My Experience with Online Freelance Writing Site Textbroker
Textbroker pays well but demands much
High paying site that offers up to 5 cents/word
Lots of client orders
Potential for getting editing and Direct Order gigs
Fewer 5-star assignments than 4-, 3- and 2-star assignments
Strict AP (Associated Press) format adherence discourages writers
Editors seem unusually concerned about comma usage and will "dock" a completed assignment just for overuse of commas
What is Textbroker?
Textbroker is an online witing site that pays writers to write freelance articles for clients. The signup process is rather straighforward: you simply submit your personal information, provide a few writing samples, and in a few days time, you are (usually) accepted to Textbroker. Based on the quality of your writing, you are assigned a star rating of 2 to 4 stars. At 2 stars, you make 0.7 cents per word. At 3 stars, you make 1 cent per word. At 4 stars, you make 1.4 cents per word. You may then start accepting writing assignments, known as Open Orders, from Textbroker clients that fit into your writer star rating. On occasion, a client that likes your writing style may submit a Direct Order to you, which is seen only by you.
The real price hike comes when you have written 10 or more 4 star (or higher) quality articles for clients. At that point, you may write directly to Textbroker and petition that they raise your status to 5 stars. Once this happens, you earn 5 cents per word. It took me about 2 months to achieve 5 star status, with one month devoted to producing the required 10 articles of 4 star quality or better, and another month to have Textbroker review my credentials and boost my star rating.
Why I Like Textbroker
What is also nice about Textbroker is that you can set client-specific rates that go higher than 5 cents per word. This is useful if you have a client who is unusually demanding or who requires that you do significant research about the topic before writing an article on it. Textbroker also pays promptly and frequently; authors are paid at the end of every week. Authors choose when they wish to be paid by clicking on a "pay out" link that connects to their Paypal account.
Ideally, you should try to complete Open Orders for repeat clients and then offer to work with them exclusively via Textbroker's Direct Order system. This gives you more of a say in your payment scale and in the assignment deadlines. However, as you continue to write for Textbroker, clients will contact you on their own with special writing requests. These Direct Orders are great because no one can work on them but you.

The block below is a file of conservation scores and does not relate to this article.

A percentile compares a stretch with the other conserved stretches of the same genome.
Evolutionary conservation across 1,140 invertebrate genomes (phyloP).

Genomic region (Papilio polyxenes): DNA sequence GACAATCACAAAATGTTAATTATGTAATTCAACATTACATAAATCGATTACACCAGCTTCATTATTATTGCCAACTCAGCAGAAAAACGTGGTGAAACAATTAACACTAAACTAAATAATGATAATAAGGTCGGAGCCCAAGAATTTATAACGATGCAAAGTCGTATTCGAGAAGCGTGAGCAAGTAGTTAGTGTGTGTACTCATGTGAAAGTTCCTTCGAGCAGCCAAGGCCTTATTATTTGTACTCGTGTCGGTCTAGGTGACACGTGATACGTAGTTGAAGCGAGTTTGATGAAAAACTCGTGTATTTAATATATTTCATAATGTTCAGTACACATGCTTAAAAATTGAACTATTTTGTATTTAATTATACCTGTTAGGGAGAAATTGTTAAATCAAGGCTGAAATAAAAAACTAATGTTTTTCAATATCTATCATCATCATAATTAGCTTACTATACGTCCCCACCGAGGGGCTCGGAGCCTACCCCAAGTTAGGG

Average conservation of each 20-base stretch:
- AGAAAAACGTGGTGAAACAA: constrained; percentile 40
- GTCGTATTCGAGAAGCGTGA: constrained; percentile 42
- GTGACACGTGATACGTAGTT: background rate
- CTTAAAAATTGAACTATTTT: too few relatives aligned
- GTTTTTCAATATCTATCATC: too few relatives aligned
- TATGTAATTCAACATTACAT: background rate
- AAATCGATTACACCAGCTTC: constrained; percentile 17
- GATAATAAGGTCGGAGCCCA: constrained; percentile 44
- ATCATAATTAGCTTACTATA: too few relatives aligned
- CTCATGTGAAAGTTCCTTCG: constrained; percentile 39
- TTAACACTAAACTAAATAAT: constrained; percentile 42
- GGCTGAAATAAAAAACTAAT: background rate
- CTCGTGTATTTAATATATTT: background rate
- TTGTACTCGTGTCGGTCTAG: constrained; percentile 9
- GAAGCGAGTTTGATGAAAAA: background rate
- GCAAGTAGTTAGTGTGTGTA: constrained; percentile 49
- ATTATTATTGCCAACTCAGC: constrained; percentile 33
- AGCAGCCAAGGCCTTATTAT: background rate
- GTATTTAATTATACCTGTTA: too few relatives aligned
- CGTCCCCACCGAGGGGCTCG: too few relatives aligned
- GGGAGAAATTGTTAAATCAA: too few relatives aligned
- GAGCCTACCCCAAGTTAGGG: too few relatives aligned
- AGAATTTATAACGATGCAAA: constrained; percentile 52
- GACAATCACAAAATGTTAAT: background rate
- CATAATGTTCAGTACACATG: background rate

In the past year, Textbroker has also offered editing jobs to writers if they could pass an editing test. These editors then get to proofread the content of other writers for grammatical correctness. Th editors are paid for their editing services, which is a great way to earn some income outside of simply writing content.
Why I Don't Like Textbroker
What is not so nice about Textbroker is that the site offers plenty of 2, 3, and 4 star assignments (called orders) but fewer 5 star assignments. Should a 5-star assignment show up on the board, it is quickly snapped up. And, unlike other online freelance writing sites, Textbroker does not notify authors of new posted assignments. This is an issue if you are busy doing other things and cannot be logging into Textbroker all the time. More recently, Textbroker has gained additional clients and so the 5 star assignments have become more numerous.
Another issue with Textbroker is that the site is limited to accepting text-only work. While I did once edit a picture-containing file for a client and then submit it through Textbroker (via the site's customer service e-mail system), the process was a bit involved and required several e-mails to Textbroker's staff members. I also had to negotiate my project payment in advance and account for Textbroker's 25% commission rate in my correspondence with the client.
Recently, Textbroker has started cracking down on writers, and especially 5-star writers, who do not adhere to the AP format writing that is required of any content submitted to the site. I have personally been warned to improve my writing style, especially the use of my commas, so that my writing is AP style compatible. Otherwise, I risk losing that 5-star status. These repeated warnings have discouraged me from submitting content for at least three months now.
While I do understand most of the rules regarding AP style writing, those rules are revised every year. Furthermore, there are quite a few rules regarding proper AP style; sitting down and looking all of them up would result in my missing out on a writing deadline. As a result, I've decided to put my Textbroker submissions on hiatus until I become more confident in my AP style submissions.
In conclusion, although there are other good freelance writing sites out there, Textbroker remains one of my preferred sites due to its quality clients and steady rate of Open Orders and Direct Orders. What I don't appreciate about Textbroker is its strict adherence to AP style writing, which has made me hesitant about writing for the site.
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